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Mesteth v. Milstead

United States District Court, D. South Dakota, Southern Division

August 2, 2019

FREEMAN A. MESTETH, Plaintiff,
v.
MIKE MILSTEAD, MINNEHAHA COUNTY SHERIFF, INDIVIDUAL AND OFFICIAL CAPACITY; JEFF GROMER, MINNEHAHA COUNTY WARDEN, INDIVIDUAL AND OFFICIAL CAPACITY; NELINDA, AMOUR MEDICAL PROVIDER, MINNEHAHA COUNTY JAIL, INDIVIDUAL AND OFFICIAL CAPACITY; JENN HANTKE, LEAD MEDICAL STAFF AT MINNEHAHA COUNTY JAIL, INDIVIDUAL AND OFFICIAL CAPACITY; Defendants.

          ORDER GRANTING MOTION TO PROCEED IN FORMA PAUPERIS, DIRECTING SERVICE IN PART, AND DISMISSING COMPLAINT IN PART

          KAREN E. SCHREIER, UNITED STATES DISTRICT JUDGE

         Plaintiff, Freeman Mesteth, filed a pro se civil rights complaint against defendants under 28 U.S.C. § 1983 on March 11, 2019. Docket 1. Mesteth requests leave to proceed in forma pauperis under 28 U.S.C. § 1915. Docket 2. Mesteth's motion to proceed in forma pauperis is granted. The court has screened Mesteth's complaint under 28 U.S.C. § 1915A and dismisses Mesteth's complaint in part and directs service in part.

         FACTUAL BACKGROUND

         Mesteth alleges that medical staff at the Minnehaha County Jail, namely defendants Nelinda and Jenn Hantke, “failed to provide adequate health procedures” by withholding “diabetic snack sack[s]” and did not provide adequate “insulin and various other diabetic medication and procedures” for diabetic prisoners. Docket 1 at 2, 4. Mesteth additionally alleges that he is not eligible for eye glasses even though he is an Oglala Lakota, and that he is entitled to health care and medication by treaty rights guaranteed by the United States government. Id. at 4. Rather than state an injury, Mesteth re-alleges in his complaint that he needs consistent medical care related to his diabetes and vision problems. Id. As relief, Mesteth requests $270, 000.00 for himself, as well as $50, 000.00 for his attorney, although he filed the complaint pro se. Id. at 7. Mesteth further requests that the Minnehaha County Jail change its medical procedures. Id.

         LEGAL STANDARD

         The court must accept the well-pleaded allegations in the complaint as true and draw all reasonable inferences in favor of the non-moving party. Schriener v. Quicken Loans, Inc., 774 F.3d 442, 444 (8th Cir. 2014). Civil rights and pro se complaints must be liberally construed. Erickson v. Pardus, 551 U.S. 89, 94 (2007) (citation omitted); Bediako v. Stein Mart, Inc., 354 F.3d 835, 839 (8th Cir. 2004). Even with this construction, “a pro se complaint must contain specific facts supporting its conclusions.” Martin v. Sargent, 780 F.2d 1334, 1337 (8th Cir. 1985); see also Ellis v. City of Minneapolis, 518 Fed.Appx. 502, 504 (8th Cir. 2013). Civil rights complaints cannot be merely conclusory. Davis v. Hall, 992 F.2d 151, 152 (8th Cir. 1993); Parker v. Porter, 221 Fed.Appx. 481, 482 (8th Cir. 2007).

         A complaint “does not need detailed factual allegations . . . [but] requires more than labels and conclusions, and a formulaic recitation of the elements of a cause of action will not do.” Bell Atl. Corp. v. Twombly, 550 U.S. 544, 555 (2007). “If a plaintiff cannot make the requisite showing, dismissal is appropriate.” Abdullah v. Minnesota, 261 Fed.Appx. 926, 927 (8th Cir. 2008); see also Beavers v. Lockhart, 755 F.2d 657, 663 (8th Cir. 1985). Under 28 U.S.C. § 1915A, the court must screen prisoner complaints and dismiss them if they “(1) [are] frivolous, malicious, or fail[] to state a claim upon which relief may be granted; or (2) seek[] monetary relief from a defendant who is immune from such relief.” 28 U.S.C. § 1915A(b).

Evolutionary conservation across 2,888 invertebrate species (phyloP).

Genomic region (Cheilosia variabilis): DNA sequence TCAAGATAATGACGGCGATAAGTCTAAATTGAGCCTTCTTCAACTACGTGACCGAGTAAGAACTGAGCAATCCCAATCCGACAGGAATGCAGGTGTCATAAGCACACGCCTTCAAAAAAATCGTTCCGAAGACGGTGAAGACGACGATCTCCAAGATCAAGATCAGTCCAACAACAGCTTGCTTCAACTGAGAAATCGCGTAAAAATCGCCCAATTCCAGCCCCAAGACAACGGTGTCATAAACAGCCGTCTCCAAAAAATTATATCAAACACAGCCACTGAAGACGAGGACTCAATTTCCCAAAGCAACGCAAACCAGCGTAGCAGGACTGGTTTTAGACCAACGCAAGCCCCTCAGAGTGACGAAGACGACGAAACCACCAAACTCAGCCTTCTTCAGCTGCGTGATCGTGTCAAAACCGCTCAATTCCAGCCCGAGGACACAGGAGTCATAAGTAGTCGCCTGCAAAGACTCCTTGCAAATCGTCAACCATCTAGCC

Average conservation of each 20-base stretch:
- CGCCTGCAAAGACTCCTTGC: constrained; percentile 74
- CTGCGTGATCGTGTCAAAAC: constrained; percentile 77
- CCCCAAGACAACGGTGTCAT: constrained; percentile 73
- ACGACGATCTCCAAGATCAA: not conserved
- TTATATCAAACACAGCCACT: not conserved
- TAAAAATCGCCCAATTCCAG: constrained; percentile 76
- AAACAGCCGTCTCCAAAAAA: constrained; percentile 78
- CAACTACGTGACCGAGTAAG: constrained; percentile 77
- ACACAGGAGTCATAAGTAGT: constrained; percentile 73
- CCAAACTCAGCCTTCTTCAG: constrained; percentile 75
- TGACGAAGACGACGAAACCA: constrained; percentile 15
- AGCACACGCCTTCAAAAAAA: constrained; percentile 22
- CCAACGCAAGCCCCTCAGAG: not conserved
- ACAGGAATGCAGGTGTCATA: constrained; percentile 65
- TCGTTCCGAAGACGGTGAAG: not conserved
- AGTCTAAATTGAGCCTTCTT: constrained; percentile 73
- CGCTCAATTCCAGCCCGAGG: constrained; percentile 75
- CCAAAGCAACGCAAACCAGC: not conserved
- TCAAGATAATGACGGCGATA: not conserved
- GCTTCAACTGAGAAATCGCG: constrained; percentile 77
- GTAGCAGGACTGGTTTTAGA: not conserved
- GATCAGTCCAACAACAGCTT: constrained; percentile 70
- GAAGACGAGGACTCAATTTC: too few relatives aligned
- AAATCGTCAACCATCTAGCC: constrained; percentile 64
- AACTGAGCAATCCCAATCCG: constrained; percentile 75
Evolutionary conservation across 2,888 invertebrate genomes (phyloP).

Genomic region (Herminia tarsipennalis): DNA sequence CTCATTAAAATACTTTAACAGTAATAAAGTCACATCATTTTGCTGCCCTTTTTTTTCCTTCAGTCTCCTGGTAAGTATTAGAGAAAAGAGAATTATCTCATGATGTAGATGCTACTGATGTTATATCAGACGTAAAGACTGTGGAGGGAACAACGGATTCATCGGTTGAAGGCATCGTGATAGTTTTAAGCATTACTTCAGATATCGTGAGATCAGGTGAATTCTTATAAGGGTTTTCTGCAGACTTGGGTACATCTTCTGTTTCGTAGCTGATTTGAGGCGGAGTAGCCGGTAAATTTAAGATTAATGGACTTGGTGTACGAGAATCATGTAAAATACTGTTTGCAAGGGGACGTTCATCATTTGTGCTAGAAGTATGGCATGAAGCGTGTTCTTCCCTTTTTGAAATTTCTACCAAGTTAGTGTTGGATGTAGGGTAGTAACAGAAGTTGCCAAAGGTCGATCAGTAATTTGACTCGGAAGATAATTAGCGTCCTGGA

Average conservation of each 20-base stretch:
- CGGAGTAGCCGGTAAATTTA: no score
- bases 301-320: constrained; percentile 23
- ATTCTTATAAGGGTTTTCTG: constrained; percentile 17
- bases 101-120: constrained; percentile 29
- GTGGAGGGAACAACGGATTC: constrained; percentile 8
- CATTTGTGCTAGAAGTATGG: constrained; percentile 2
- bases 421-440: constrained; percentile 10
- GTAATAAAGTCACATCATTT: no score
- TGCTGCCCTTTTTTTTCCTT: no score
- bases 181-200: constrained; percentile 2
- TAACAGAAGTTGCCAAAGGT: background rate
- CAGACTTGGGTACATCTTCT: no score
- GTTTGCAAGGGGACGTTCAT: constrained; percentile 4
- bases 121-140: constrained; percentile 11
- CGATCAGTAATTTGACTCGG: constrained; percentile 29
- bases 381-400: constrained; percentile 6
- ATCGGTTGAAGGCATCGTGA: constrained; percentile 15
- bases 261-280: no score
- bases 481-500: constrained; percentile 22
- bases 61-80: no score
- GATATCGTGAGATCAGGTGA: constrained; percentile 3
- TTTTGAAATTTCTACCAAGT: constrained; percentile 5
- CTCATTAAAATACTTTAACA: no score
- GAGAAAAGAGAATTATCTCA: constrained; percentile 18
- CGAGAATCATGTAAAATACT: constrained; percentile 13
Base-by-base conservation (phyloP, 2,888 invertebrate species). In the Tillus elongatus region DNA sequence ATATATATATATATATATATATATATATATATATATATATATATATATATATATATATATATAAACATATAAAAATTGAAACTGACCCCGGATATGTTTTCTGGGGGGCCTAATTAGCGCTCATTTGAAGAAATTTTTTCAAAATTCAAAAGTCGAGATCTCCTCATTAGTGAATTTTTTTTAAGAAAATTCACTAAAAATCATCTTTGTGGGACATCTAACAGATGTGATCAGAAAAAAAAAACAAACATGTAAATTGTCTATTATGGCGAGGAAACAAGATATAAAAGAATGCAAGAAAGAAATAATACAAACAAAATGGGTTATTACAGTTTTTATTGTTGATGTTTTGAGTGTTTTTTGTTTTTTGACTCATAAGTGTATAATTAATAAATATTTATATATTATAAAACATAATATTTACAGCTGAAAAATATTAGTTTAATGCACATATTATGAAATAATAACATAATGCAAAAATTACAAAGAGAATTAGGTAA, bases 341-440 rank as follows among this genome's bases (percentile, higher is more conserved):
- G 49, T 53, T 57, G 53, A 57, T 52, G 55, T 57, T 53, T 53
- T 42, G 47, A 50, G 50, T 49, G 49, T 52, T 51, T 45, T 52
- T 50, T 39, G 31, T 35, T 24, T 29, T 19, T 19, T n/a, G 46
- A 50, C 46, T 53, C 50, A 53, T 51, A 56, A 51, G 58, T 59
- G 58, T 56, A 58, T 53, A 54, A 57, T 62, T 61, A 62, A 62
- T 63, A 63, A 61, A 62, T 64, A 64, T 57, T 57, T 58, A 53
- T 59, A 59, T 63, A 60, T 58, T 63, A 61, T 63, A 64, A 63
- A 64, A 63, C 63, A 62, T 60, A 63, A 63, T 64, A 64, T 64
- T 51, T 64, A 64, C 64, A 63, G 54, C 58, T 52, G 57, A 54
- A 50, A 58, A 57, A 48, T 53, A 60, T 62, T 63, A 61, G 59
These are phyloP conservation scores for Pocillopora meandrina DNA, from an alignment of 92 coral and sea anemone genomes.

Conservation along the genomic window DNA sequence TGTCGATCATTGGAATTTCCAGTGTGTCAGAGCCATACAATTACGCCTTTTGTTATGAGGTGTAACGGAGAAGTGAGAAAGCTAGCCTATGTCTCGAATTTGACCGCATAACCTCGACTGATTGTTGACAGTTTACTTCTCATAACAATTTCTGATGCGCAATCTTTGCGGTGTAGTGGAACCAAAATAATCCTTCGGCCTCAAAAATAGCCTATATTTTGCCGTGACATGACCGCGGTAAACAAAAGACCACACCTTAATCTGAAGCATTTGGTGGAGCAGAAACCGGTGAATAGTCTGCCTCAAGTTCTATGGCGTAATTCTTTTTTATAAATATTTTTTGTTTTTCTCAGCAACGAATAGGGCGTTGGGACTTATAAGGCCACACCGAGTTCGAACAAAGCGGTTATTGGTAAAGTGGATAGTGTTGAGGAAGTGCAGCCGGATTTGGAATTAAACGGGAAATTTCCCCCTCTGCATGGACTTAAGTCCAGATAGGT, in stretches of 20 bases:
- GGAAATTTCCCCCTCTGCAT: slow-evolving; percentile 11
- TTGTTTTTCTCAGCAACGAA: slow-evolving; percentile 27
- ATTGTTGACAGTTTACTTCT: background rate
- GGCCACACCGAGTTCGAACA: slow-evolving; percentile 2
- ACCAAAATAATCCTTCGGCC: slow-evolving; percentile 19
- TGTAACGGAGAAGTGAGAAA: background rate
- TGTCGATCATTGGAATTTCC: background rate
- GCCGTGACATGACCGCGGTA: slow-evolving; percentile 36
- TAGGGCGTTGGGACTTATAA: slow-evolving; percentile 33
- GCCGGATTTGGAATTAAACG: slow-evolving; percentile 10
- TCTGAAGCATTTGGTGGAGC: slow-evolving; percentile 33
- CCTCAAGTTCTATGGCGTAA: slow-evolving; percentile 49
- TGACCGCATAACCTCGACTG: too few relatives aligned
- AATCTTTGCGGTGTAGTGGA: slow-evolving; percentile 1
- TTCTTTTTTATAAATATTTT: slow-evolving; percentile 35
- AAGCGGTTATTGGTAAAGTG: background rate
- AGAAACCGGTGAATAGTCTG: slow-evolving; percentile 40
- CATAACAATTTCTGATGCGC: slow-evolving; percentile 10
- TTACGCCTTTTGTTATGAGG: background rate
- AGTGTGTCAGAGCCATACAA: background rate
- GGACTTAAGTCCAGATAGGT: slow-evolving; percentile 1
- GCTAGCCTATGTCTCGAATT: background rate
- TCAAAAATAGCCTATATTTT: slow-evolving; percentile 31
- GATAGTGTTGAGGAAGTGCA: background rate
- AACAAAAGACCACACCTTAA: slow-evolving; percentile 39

DISCUSSION

         I. Motion to Proceed In Forma Pauperis

         Under the Prison Litigation Reform Act (PLRA), a prisoner who “brings a civil action or files an appeal in forma pauperis . . . shall be required to pay the full amount of a filing fee.” 28 U.S.C. § 1915(b)(1). The court may, however, accept partial payment of the initial filing fee where appropriate. Therefore, “ ‘[w]hen an inmate seeks pauper status, the only issue is whether the inmate pays the entire fee at the initiation of the proceedings or over a period of time under an installment plan.' ” Henderson v. Norris, 129 F.3d 481, 483 (8th Cir. 1997) (quoting McGore v. Wrigglesworth, 114 F.3d 601, 604 (6th Cir. 1997)).

         The initial partial filing fee that accompanies an installment plan is calculated according to 28 U.S.C. § 1915(b)(1), which requires a payment of 20 percent of the greater of:

(A) the average monthly deposits to the prisoner's account; or
(B) the average monthly balance in the prisoner's account for the 6-month period immediately preceding the filing of the complaint or notice of appeal.

         Mesteth has reported average monthly deposits to his prisoner trust account of $0.25, an average monthly balance of $0.00, and a current balance of $0.00. Docket 3 at 1. Based on this information, the court finds that Mesteth is indigent. Section 1915(b) states, “In no event shall a prisoner be prohibited from bringing a civil action . . . for the reason that the prisoner has no assets and no means by which to pay the initial partial filing ...


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